Legal Techology

Bureaucrats, journalists didn't make Google Groups chats private, putting confidential info online


Japanese bureaucrats and journalists admittedly failed to set privacy guards when using Google Groups to chat and share documents online, inadvertently revealing confidential information to anyone who accidentally happened upon it or thought to search for it on purpose.

Although the set-up page allows the individual who establishes the group to control who may access it, the default setting makes such discussions and documents public. The material exposed included discussion of treaty negotiations, reports Agence France-Presse.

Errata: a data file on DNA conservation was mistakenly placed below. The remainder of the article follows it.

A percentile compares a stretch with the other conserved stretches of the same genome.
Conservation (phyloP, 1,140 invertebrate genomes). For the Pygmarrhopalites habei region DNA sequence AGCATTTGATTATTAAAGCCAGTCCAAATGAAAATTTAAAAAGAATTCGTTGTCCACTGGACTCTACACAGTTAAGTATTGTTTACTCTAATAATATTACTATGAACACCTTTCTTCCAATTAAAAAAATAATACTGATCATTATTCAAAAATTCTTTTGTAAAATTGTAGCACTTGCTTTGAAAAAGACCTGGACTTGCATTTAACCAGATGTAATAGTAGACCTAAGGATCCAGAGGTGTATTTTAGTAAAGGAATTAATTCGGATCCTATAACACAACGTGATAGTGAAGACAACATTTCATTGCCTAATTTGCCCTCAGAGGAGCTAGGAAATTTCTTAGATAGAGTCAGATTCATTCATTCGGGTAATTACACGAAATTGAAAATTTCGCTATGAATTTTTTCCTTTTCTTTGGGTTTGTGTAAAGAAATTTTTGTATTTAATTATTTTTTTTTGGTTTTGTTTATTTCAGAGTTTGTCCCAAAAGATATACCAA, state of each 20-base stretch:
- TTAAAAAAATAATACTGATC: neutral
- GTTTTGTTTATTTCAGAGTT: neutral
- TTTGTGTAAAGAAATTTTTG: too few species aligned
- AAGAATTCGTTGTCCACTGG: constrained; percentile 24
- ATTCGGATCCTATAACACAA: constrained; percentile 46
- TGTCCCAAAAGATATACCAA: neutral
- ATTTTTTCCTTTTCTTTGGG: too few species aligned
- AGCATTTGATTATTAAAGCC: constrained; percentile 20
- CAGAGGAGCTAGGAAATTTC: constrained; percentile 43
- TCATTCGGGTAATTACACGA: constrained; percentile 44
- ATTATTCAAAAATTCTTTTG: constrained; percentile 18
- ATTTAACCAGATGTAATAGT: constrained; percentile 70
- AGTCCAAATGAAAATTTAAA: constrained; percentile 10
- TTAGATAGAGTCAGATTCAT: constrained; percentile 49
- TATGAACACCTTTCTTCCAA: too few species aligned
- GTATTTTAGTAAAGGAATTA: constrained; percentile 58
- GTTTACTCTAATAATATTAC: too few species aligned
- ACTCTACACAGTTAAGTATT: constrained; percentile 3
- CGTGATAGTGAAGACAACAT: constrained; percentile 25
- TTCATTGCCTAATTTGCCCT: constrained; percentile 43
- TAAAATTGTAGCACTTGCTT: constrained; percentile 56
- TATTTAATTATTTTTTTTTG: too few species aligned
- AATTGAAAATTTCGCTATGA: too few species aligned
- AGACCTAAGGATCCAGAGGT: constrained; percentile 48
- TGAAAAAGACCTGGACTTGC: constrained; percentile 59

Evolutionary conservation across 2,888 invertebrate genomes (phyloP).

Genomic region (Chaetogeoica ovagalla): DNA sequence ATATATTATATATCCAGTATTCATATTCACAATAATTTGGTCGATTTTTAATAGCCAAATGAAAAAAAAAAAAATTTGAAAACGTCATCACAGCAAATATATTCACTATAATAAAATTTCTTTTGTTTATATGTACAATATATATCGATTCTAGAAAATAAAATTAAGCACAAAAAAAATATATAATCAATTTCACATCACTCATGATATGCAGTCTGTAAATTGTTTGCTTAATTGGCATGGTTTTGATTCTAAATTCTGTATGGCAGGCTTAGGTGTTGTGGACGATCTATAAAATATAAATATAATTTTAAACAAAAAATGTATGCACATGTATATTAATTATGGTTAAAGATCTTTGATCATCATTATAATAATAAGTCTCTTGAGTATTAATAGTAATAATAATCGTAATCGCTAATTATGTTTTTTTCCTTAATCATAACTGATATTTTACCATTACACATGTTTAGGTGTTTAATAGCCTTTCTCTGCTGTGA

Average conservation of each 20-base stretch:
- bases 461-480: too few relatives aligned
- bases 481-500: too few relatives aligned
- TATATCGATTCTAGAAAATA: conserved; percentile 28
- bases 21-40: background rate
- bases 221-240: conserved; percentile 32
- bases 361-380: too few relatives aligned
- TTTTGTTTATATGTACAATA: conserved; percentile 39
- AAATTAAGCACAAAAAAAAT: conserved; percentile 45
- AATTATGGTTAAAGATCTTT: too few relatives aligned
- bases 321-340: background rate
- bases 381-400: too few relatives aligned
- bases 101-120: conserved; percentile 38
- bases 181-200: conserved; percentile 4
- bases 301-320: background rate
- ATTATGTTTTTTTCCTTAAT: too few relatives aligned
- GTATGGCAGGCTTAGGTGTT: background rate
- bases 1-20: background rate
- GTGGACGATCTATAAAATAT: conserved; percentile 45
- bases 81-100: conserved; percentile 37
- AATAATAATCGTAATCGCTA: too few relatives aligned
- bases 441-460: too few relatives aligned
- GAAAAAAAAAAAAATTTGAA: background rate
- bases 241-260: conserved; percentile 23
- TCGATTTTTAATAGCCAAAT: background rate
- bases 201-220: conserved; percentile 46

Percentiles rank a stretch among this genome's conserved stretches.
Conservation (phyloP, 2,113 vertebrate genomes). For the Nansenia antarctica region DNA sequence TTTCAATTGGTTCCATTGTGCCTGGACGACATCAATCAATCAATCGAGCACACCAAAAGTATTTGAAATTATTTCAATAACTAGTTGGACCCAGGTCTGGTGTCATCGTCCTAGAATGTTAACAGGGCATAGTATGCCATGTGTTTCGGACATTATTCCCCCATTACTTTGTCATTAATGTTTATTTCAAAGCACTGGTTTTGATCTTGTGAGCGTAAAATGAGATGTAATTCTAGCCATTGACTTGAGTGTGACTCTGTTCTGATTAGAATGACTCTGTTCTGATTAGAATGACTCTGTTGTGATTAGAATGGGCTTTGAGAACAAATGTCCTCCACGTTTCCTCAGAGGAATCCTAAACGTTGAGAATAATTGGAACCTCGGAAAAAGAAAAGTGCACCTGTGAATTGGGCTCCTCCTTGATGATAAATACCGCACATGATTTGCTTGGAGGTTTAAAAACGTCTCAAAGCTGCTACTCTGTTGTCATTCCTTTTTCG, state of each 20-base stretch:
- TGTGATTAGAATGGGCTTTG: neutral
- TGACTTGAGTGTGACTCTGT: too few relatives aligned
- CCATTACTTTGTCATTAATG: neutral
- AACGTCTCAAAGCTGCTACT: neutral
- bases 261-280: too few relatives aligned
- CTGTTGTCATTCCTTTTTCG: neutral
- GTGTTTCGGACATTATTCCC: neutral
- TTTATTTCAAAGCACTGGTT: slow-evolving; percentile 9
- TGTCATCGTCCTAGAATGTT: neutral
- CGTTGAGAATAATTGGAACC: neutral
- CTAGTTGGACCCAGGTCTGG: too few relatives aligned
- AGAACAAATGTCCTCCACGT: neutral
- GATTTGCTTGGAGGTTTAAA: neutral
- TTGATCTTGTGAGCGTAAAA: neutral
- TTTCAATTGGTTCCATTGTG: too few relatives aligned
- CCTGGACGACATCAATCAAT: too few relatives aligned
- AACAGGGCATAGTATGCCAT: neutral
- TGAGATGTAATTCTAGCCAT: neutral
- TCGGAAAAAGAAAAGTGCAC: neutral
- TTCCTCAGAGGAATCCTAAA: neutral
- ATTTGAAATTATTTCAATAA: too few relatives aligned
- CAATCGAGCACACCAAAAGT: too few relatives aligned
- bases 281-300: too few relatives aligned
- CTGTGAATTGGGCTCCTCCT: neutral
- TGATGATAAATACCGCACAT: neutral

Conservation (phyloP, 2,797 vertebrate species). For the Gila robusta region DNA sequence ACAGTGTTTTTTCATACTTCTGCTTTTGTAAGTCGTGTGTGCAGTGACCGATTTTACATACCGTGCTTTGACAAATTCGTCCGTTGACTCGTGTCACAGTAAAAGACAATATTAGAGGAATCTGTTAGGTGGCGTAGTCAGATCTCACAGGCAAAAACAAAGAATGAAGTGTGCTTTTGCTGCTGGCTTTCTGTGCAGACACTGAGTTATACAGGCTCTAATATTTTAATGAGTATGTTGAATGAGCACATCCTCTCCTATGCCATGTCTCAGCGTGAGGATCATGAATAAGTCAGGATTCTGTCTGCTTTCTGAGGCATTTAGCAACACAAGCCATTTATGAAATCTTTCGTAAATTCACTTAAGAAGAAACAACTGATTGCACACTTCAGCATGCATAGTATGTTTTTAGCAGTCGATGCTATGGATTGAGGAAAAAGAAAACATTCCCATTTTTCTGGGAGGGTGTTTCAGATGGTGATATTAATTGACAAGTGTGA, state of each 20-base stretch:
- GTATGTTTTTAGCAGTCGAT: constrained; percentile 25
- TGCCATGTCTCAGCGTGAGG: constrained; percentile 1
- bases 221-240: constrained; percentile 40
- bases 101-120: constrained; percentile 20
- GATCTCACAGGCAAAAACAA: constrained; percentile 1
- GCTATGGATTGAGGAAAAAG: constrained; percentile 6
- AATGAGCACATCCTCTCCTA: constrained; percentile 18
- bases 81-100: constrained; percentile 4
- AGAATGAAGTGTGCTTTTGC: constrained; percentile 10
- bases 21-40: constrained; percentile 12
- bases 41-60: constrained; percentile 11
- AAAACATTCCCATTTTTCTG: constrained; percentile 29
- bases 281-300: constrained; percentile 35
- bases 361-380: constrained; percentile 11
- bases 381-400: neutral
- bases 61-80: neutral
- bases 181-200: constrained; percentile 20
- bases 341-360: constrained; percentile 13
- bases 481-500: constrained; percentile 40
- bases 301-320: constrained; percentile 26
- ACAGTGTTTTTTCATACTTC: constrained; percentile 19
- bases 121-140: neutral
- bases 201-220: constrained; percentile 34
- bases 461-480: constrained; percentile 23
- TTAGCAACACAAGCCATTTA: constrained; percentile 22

While no disaster apparently occurred as a result, “It was problematic that the processes around ongoing negotiations could be seen by outsiders. We have taken corrective steps,” an environment ministry spokesman told the French news agency.

A major Japanese newspaper looking into such inadvertent leaks found 6,000, including information about hospital records–and discovered that its own journalists had inadvertently put confidential information online, too, in the form of interview transcripts and and draft stories, the article says.

The incidents serve as a reminder that others should check their Google privacy settings, a Gizmodo post notes.

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